I received my first Barbie doll for my sixth birthday. She was a Miss America doll, complete with short brunette hair in an up-do, a gold bodice on a white chiffon skirt, a red velvet cape trimmed in white fur, plus a tiara, bouquet of roses, silver scepter, and jaunty sash that declared her the winner. I had never seen a more beautiful doll in my life, and I was ecstatic.
Barbies vs Baby Dolls, the Beginning
Thus began the Battle of the Grandmothers. My mother’s mom, Lois, was a creative free spirit who could decorate, landscape, and artfully arrange things at a level found in Better Homes and Gardens magazine. Standing barely five foot two, she’d wear tight white pants and heeled sneakers to clean out a shed. She would also surreptitiously take me out of school so we could play, just the two of us, much to my mother’s chagrin. My early gifts from my grandmother were cute and innocent, like the cowboy mug whose hat snapped on to make a lid. A straw poked through the hat allowing me to drink my milk, but that all changed when Lois learned that my father’s mother, Ruth, thought Barbie dolls were inappropriate toys for little girls.
Ruth was the devout daughter of missionaries, the seventh child after six boys. She was over five foot ten and was raised in Korea, where she always felt like a giant. She met my grandfather at church while she was studying nursing at Cal Berkeley. He was studying to become a dentist, and when he graduated, she gave up her nursing career to be the stay-at-home doctor’s wife, hosting luncheons for other wives and pursuing her own passions on the side. She was incredibly gifted, able to play piano concertos and create the most magnificent paintings in oil pastels. She also firmly believed that girls should play with baby dolls in order to learn to be good mothers someday. Thus, my gifts from her were the most amazing lifelike babies you can imagine. I had ones that would cry when tipped over, ones that would take a bottle and wet themselves, and ones that could talk and grow their hair.
I couldn’t have cared less. These baby dolls were the size of actual infants, and Ruth purchased real infant wear for them, even knit them little booties and sweaters. Being an obedient and people pleasing child, I always cooed over them and played with them to make her happy, but once home, they went up on the high shelf in my closet. My Barbie dolls, on the other hand, were in a well-used plastic tub on my floor.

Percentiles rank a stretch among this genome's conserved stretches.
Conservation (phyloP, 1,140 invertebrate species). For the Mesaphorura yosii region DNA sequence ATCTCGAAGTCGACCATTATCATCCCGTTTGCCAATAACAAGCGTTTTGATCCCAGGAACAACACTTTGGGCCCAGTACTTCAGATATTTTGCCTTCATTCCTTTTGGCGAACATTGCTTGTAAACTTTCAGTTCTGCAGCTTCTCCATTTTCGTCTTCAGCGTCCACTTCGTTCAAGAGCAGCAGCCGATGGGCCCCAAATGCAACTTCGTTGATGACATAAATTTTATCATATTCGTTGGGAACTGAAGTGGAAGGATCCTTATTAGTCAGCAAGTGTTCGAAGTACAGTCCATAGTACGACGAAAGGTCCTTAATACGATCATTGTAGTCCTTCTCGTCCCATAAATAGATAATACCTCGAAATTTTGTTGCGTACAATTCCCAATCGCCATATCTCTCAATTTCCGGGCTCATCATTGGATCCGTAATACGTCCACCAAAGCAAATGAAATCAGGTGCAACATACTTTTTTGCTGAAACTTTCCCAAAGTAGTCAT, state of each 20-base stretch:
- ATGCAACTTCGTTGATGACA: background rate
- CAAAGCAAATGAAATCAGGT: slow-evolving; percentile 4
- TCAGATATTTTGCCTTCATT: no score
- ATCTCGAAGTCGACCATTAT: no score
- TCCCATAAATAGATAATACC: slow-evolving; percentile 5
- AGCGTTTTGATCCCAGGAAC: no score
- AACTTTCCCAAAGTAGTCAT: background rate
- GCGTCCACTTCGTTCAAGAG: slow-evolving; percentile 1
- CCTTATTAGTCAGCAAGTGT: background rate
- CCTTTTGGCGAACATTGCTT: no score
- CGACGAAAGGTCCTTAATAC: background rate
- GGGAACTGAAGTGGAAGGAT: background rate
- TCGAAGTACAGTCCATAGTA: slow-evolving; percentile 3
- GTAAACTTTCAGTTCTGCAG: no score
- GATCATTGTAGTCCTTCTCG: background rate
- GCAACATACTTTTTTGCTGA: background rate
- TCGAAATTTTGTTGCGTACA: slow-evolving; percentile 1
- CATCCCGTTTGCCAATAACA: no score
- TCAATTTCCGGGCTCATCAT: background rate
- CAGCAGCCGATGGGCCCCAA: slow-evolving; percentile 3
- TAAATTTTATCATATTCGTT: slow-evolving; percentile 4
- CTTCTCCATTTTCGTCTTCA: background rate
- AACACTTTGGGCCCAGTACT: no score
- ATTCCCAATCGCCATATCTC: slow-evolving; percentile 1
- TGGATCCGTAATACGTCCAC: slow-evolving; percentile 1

One day, when Ruth came to visit, I showed her my Miss America Barbie. She pursed her lips and said it was outrageous how young women were prancing around on stage in their swimwear and being judged based on their height, weight, and measurements in order to win a scholarship. Looking back, she made a good point, but all I saw was her disapproval. I thought Miss America Barbie was pretty, and I loved her long gown and high heels. I had since received a Quick Curl Barbie and a Pretty Changes Barbie who had hair pieces and this sunshiny yellow outfit, and I played with them and talked about them constantly.
I don’t remember who told Lois about Ruth’s reaction to my Barbie dolls, probably my mother, but I do know that I was suddenly swimming in Barbies and all their accoutrements due to Lois’ generosity. I had the Barbie Corvette, which was a sleek pink convertible, the Barbie Country Camper with its tiny convertible table/bed and mini fridge, and even the Barbie Airplane which folded out from a suitcase-like shape into the split open cabin of a Boeing jet. That last one caused a row between my mother and Lois. They argued loud and long, my mother saying Lois was doing this only to provoke Ruth, and Lois gleefully admitting that’s exactly what she was doing, but she had her reasons, too. She said, “Today’s girls should practice being teenagers and young, unmarried women, for God’s sake. Lighten up!”
My mother was a reformed hippy and had nothing to really preach on the matter of how young women should behave. So, she relented and would sew outfits for my Barbie dolls. One time, she made my Barbie a long, fitted black and white gown with white fur trim at the bell-shaped base. She also sewed white rabbit fur into the softest, most luxurious coat imaginable, and of course then said to keep it a secret from Ruth.
Unaware, Ruth began her own campaign of swaying my doll loyalties to something more wholesome by buying me more and more babies to play with and accompanying them with doll buggies, bassinets, and other items. Threatened by my mother, I hid all my Barbies and brought out a baby doll whenever Ruth was present, and it wasn’t a chore. My favorite of them was Baby Tender Love who could drink, wet, and squeak.
When I was in my late teens, I sold all my baby dolls at a flea market and received top dollar for them, because they were in almost new condition.
Lois died when I was seven. My memories of her are solid gold, like the wedding ring she gave me months before she died. I wore it on my pinky finger until it no longer fit, and I passed it on to my eldest daughter when she was old enough to appreciate it. In my treasured belongings, I still have a few of my Barbie dolls, including Pretty Changes Barbie, who reminds me of my vibrant grandmother.
When I was twenty five and pregnant with my eldest daughter, Ruth died. I had saved all the clothes she bought for my baby dolls those many years ago, and my daughter wore them as an infant. She also wore all the baby clothes my grandmother had purchased and saved to give me “someday” when I had my first child. They were presented to me at my baby shower, and I cried my eyes out.
My daughters never played with dolls. They preferred Beanie Babies, and I often smile and wonder what my grandmothers would have thought of this turn of events. Odds are good they would have finally agreed about something.